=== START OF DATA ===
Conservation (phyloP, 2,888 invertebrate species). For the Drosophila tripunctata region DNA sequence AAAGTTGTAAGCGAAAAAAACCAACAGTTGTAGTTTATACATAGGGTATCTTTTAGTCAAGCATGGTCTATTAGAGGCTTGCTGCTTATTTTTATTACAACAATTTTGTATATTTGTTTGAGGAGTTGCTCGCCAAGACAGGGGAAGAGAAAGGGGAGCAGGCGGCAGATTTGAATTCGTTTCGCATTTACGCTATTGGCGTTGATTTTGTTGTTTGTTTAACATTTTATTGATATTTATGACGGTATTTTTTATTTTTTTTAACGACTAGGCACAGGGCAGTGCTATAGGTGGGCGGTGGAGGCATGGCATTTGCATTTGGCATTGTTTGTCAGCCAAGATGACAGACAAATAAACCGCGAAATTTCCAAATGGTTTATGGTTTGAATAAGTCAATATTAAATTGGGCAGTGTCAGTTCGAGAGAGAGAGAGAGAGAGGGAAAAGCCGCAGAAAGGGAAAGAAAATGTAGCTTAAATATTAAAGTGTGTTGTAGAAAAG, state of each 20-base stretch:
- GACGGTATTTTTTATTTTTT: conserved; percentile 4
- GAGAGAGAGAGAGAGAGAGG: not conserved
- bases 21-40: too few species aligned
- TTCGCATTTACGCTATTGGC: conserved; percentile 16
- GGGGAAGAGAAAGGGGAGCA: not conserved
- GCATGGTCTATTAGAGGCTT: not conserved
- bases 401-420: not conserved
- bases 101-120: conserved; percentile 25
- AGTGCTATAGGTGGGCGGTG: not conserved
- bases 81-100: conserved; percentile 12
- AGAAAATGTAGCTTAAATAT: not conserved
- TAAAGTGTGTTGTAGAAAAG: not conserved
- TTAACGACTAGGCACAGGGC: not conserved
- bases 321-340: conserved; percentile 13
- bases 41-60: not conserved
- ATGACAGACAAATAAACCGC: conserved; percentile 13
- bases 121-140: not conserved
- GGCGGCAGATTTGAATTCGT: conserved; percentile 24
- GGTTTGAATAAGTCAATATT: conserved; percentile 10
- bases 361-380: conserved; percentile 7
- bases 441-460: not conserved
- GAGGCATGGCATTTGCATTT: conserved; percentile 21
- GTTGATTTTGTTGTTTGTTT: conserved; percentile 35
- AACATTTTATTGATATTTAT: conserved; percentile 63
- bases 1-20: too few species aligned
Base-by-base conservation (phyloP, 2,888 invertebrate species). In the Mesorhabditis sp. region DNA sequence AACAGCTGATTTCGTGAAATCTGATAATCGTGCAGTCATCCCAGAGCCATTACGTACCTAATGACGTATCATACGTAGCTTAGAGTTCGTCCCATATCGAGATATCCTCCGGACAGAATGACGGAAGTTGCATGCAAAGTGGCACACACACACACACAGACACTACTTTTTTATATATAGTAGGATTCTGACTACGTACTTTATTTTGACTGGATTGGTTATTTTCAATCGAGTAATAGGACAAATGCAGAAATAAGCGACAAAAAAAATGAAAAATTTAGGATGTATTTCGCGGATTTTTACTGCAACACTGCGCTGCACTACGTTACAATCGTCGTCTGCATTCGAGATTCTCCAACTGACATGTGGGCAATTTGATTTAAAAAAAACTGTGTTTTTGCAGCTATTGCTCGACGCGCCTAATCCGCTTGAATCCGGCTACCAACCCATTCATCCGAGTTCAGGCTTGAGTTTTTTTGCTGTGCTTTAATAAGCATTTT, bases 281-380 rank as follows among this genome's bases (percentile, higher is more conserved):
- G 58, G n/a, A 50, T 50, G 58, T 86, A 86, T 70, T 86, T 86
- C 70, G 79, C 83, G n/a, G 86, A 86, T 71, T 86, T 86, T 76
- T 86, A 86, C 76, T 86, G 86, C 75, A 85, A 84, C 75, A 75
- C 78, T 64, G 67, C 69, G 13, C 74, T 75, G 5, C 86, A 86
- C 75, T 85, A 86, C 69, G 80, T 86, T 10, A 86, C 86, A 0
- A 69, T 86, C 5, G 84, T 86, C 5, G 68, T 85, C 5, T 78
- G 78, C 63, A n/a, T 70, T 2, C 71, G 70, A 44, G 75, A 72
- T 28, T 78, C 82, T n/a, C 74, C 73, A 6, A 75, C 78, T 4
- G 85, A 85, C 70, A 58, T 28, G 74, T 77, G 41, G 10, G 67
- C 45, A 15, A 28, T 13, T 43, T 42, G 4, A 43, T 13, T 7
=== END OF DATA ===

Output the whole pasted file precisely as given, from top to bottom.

Conservation (phyloP, 2,888 invertebrate species). For the Drosophila tripunctata region DNA sequence AAAGTTGTAAGCGAAAAAAACCAACAGTTGTAGTTTATACATAGGGTATCTTTTAGTCAAGCATGGTCTATTAGAGGCTTGCTGCTTATTTTTATTACAACAATTTTGTATATTTGTTTGAGGAGTTGCTCGCCAAGACAGGGGAAGAGAAAGGGGAGCAGGCGGCAGATTTGAATTCGTTTCGCATTTACGCTATTGGCGTTGATTTTGTTGTTTGTTTAACATTTTATTGATATTTATGACGGTATTTTTTATTTTTTTTAACGACTAGGCACAGGGCAGTGCTATAGGTGGGCGGTGGAGGCATGGCATTTGCATTTGGCATTGTTTGTCAGCCAAGATGACAGACAAATAAACCGCGAAATTTCCAAATGGTTTATGGTTTGAATAAGTCAATATTAAATTGGGCAGTGTCAGTTCGAGAGAGAGAGAGAGAGAGGGAAAAGCCGCAGAAAGGGAAAGAAAATGTAGCTTAAATATTAAAGTGTGTTGTAGAAAAG, state of each 20-base stretch:
- GACGGTATTTTTTATTTTTT: conserved; percentile 4
- GAGAGAGAGAGAGAGAGAGG: not conserved
- bases 21-40: too few species aligned
- TTCGCATTTACGCTATTGGC: conserved; percentile 16
- GGGGAAGAGAAAGGGGAGCA: not conserved
- GCATGGTCTATTAGAGGCTT: not conserved
- bases 401-420: not conserved
- bases 101-120: conserved; percentile 25
- AGTGCTATAGGTGGGCGGTG: not conserved
- bases 81-100: conserved; percentile 12
- AGAAAATGTAGCTTAAATAT: not conserved
- TAAAGTGTGTTGTAGAAAAG: not conserved
- TTAACGACTAGGCACAGGGC: not conserved
- bases 321-340: conserved; percentile 13
- bases 41-60: not conserved
- ATGACAGACAAATAAACCGC: conserved; percentile 13
- bases 121-140: not conserved
- GGCGGCAGATTTGAATTCGT: conserved; percentile 24
- GGTTTGAATAAGTCAATATT: conserved; percentile 10
- bases 361-380: conserved; percentile 7
- bases 441-460: not conserved
- GAGGCATGGCATTTGCATTT: conserved; percentile 21
- GTTGATTTTGTTGTTTGTTT: conserved; percentile 35
- AACATTTTATTGATATTTAT: conserved; percentile 63
- bases 1-20: too few species aligned
Base-by-base conservation (phyloP, 2,888 invertebrate species). In the Mesorhabditis sp. region DNA sequence AACAGCTGATTTCGTGAAATCTGATAATCGTGCAGTCATCCCAGAGCCATTACGTACCTAATGACGTATCATACGTAGCTTAGAGTTCGTCCCATATCGAGATATCCTCCGGACAGAATGACGGAAGTTGCATGCAAAGTGGCACACACACACACACAGACACTACTTTTTTATATATAGTAGGATTCTGACTACGTACTTTATTTTGACTGGATTGGTTATTTTCAATCGAGTAATAGGACAAATGCAGAAATAAGCGACAAAAAAAATGAAAAATTTAGGATGTATTTCGCGGATTTTTACTGCAACACTGCGCTGCACTACGTTACAATCGTCGTCTGCATTCGAGATTCTCCAACTGACATGTGGGCAATTTGATTTAAAAAAAACTGTGTTTTTGCAGCTATTGCTCGACGCGCCTAATCCGCTTGAATCCGGCTACCAACCCATTCATCCGAGTTCAGGCTTGAGTTTTTTTGCTGTGCTTTAATAAGCATTTT, bases 281-380 rank as follows among this genome's bases (percentile, higher is more conserved):
- G 58, G n/a, A 50, T 50, G 58, T 86, A 86, T 70, T 86, T 86
- C 70, G 79, C 83, G n/a, G 86, A 86, T 71, T 86, T 86, T 76
- T 86, A 86, C 76, T 86, G 86, C 75, A 85, A 84, C 75, A 75
- C 78, T 64, G 67, C 69, G 13, C 74, T 75, G 5, C 86, A 86
- C 75, T 85, A 86, C 69, G 80, T 86, T 10, A 86, C 86, A 0
- A 69, T 86, C 5, G 84, T 86, C 5, G 68, T 85, C 5, T 78
- G 78, C 63, A n/a, T 70, T 2, C 71, G 70, A 44, G 75, A 72
- T 28, T 78, C 82, T n/a, C 74, C 73, A 6, A 75, C 78, T 4
- G 85, A 85, C 70, A 58, T 28, G 74, T 77, G 41, G 10, G 67
- C 45, A 15, A 28, T 13, T 43, T 42, G 4, A 43, T 13, T 7